S.7848-A (Young)


Director, Center for Human Resources


S.7848-A (Young)


Sexual Harassment



In reaction to heightened focus on sexual harassment in the workplace, this legislation would adopt a multifaceted approach to preventing sexual harassment in the workplace, ensure accountability, and combat the culture of silence faced by victims.  The Business Council supports efforts by its members companies to provide a safe work environment free from harassment of any kind.  As such, we SUPPORT the reasonable efforts made by this bill to do just that.


Subpart A.  Requiring state contractors to develop and communicate a policy prohibiting sexual harassment in the workplace and providing annual interactive training is consistent with current best practices as recommended by state and federal agencies.  The US Supreme Court in Burlington Industries vs. Ellerth (1998) outlined an employer’s responsibilities in preventing and resolving harassment complaints.  These obligations include an anti-harassment policy that includes a statement of prohibition, examples of inappropriate behavior, and a process for lodging a complaint, and a prohibition on retaliation. 

In addition, the Supreme Court suggested employers are obligated to conduct a thorough, timely, and objective investigation, protect confidentiality and take corrective action.  There is included in this best practice suggestion a requirement for conducting effective harassment training programs.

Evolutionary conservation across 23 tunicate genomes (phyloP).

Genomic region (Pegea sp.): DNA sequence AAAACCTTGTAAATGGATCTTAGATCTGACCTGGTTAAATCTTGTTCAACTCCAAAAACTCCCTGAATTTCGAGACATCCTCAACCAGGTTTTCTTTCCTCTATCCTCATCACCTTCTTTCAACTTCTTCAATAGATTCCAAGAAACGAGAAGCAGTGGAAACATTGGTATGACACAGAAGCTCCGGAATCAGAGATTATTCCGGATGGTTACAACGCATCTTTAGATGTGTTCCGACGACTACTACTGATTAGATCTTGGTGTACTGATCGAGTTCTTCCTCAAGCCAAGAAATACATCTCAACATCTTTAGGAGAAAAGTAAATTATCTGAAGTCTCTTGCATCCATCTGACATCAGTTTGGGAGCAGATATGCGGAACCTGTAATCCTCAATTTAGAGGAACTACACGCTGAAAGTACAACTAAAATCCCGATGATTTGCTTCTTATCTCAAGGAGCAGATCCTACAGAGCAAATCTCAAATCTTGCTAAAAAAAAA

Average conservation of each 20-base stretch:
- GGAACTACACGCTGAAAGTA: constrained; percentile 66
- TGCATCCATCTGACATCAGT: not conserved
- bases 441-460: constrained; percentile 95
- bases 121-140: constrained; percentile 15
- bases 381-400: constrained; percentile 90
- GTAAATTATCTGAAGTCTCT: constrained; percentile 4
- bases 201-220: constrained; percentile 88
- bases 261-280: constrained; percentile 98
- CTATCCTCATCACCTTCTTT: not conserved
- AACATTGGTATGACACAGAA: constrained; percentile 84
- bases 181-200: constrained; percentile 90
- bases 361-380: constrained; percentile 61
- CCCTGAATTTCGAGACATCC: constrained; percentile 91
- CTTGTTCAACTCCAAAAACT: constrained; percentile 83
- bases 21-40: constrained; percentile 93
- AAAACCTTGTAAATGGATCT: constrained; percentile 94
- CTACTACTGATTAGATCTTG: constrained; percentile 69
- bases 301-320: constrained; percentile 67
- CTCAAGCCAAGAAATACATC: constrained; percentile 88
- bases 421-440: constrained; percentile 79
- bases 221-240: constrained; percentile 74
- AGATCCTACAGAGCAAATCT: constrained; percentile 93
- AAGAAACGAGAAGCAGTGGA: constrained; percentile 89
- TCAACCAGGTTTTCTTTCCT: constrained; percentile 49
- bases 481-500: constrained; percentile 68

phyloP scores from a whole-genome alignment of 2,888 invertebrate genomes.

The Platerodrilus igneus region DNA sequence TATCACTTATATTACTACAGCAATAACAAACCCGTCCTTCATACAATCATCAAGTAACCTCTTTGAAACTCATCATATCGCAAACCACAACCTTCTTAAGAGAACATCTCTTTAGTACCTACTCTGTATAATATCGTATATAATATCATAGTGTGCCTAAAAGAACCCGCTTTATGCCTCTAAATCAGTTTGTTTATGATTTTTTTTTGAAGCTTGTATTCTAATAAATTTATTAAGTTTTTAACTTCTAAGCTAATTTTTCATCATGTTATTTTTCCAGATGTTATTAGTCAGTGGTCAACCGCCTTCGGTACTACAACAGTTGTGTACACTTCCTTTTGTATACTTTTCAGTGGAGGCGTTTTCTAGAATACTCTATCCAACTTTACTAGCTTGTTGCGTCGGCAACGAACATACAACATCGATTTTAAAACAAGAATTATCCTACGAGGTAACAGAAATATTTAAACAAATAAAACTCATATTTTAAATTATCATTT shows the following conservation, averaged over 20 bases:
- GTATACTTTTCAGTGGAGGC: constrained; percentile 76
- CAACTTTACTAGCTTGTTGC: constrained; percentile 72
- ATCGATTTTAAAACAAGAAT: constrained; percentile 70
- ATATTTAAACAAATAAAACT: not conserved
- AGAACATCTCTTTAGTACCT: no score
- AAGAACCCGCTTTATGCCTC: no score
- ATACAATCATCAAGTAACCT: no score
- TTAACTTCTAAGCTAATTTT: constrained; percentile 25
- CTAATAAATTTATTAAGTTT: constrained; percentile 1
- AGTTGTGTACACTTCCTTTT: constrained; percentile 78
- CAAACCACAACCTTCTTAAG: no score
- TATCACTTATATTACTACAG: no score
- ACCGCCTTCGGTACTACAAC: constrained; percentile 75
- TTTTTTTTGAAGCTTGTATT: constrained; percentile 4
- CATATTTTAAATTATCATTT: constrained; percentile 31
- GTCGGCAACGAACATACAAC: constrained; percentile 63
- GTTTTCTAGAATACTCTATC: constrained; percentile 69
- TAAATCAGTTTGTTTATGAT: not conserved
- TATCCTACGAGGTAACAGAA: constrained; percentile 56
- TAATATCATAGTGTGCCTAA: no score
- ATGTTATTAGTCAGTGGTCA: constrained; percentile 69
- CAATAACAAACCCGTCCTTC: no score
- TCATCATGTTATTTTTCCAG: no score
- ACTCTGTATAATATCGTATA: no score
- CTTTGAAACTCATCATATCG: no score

Subpart B prohibits employers from voluntarily entering into agreements with their employees that would require the use of arbitration to address sexual harassment claims, but allow the use of arbitration for other work-related issues.   Use of the arbitration process has been proven to dramatically reduce the time to reach resolution and remove financial barriers between employees and resolution, and has been proven to be an effective tool in preventing workplace harassment and improving the work environment. 

Prohibiting the use of arbitration agreements for the purpose of sexual harassment claims, while retaining the right to use these agreements for other work related claims is a compromise acceptable to The Business Council.

Subpart C places broad responsibility and liability on employers for the behavior of their contractors, vendors, consultant or other person providing services.  While employers do not welcome this new statutory liability, it has long been best practice that an employer take immediate and appropriate corrective action when made aware of sexual harassment by nonemployees on employer premises. 

The Business Council takes issue with Subpart D.  This section modifies the civil practice law by expanding the courts’ purview over the use of confidentiality agreements in actions related to sexual harassment.  In the vast majority of cases, the complainant specifically requests anonymity and that the circumstances of the harassment be kept confidential.  We oppose the concept of a court having the ability to overrule the wishes of the employee/claimant. 

Subpart G requires the Department of Labor to produce and distribute model sexual harassment policies and training programs.  Employers welcome guidance in both these areas to help ensure compliance with the expectations of the Department of Labor and the Division of Human Rights.

In spite of the concerns outlined above, The Business Council supports this legislation as a workable, common-sense approach to addressing the issue of sexual harassment in the workplace.